All five incumbent state insurance commissioners up for re-election won their bids Tuesday, four Democrats and one Republican, including two members of the NAIC’s leadership team.
Republican Adam Hamm of North Dakota won against Democratic competitor Tom Potter by 63.25% to 36.59%.
Hamm, a former prosecutor, is the Vice President of the NAIC and is due to lead the organization in a couple of years. He has tussled with the 2010 health care reform law implementation and has complained about being placed in limbo awaiting final rules from the Department of Health and Human Services (HHS) on such measures as the Essential Health Benefit (EHB) benchmark plan required for states to file under the health care reform law.
Hamm has written that the North Dakota Insurance Department is fielding countless questions surrounding the Patient Protection and Affordable Care Act (PPACA) and that the North Dakota Insurance Department is analyzing information to provide North Dakota’s consumers with unbiased resources concerning the new health reform law.
Current NAIC Secretary-Treasurer and Montana Commissioner of Securities and Insurance Monica J. Lindeen was also re-elected by what looks to be at least 53% against Republican challenger Derek Skees.
Lindeen is Vice-Chair of the NAIC Health Insurance and Managed Care Committee and has been active on health care reform issues. Lindeen was appointed to the Federal Insurance Office Advisory Board, which aids the office’s director in monitoring the insurance industry. She is also a member of the System for Electronic Rate and Form Filing (SERFF) board and the National Insurance Producer Registry (NIPR) board of directors.
In Delaware, incumbent Karen Weldin Stewart won by 61.1% over Republican Benjamin Mobley (36.8%) and libertarian candidate David Eisenhour ( 2.1%).
In Washington State, the longest-running current insurance commissioner, veteran legisaltor and current health care advocate, Mike Kreidler, triumphed over John R. Adams, getting what looked to be at least 57% of the vote.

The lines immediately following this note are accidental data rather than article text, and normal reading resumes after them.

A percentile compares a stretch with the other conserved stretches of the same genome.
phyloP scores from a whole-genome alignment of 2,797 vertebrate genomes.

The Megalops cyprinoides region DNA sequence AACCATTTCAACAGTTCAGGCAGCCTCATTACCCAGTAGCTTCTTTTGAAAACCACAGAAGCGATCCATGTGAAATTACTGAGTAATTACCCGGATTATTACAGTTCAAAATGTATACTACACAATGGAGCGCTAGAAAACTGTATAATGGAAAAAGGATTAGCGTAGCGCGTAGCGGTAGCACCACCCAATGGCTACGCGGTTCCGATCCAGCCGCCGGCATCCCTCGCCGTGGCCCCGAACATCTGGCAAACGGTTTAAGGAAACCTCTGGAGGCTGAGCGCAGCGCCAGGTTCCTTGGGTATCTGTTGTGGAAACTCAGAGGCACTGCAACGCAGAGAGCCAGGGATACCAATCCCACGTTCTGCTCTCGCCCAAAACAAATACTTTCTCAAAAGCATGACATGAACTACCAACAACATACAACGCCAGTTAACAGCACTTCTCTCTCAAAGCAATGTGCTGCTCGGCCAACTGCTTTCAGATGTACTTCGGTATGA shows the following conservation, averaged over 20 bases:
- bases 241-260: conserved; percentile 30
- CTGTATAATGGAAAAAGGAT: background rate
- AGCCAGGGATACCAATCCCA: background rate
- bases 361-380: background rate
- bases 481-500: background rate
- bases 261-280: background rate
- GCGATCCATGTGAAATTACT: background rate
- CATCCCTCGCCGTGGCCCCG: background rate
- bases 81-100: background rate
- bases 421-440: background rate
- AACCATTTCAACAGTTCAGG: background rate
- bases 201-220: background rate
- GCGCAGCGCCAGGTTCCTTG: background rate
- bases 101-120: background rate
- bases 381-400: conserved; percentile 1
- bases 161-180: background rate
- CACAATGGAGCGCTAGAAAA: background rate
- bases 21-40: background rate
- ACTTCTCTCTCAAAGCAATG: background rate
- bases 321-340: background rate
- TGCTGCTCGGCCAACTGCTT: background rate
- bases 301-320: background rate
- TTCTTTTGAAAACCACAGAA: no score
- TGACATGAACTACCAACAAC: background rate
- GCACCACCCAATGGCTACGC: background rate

One of the more interesting situations, though, is that of Democratic North Carolina Commissioner Wayne Goodwin (N.C.)
Goodwin dealt with a straight ticket ballot but prevailed, winning 51.83% to Republican Mike Causey ‘s 48.17% in the state that presidential contender, Gov. Mitt Romney won narrowly and which has a new Republican Governor, former Charlotte mayor Pat McCrory. In the only party switch in the 11 gubernatorial races this year, McCrory beat current Lt. Governor Walter Dalton to become the first GOP head of the state since 1988, according to press reports.
Goodwin, a former state legislator and lawyer in private practice, discussed his priorities with National Underwriter the day after the election, noting the health care reform balance he must strike with the new Republican governor in a state that took a wait and see attitude on PPACA Exchange implementation.
“Like a large number of states, North Carolina rolled the dice on whether ACA would be stricken,” Goodwin said. Legislation for an exchange passed the house but stalled in the state senate.
There is a looming November 16 deadline to tell HHS if it intends to go forward with a state-based health insurance marketplace or exchange or a federal partnership. This means it is too late for the state to act on a North Carolina exchange, he noted, yet creating a state exchange is a priority, he said.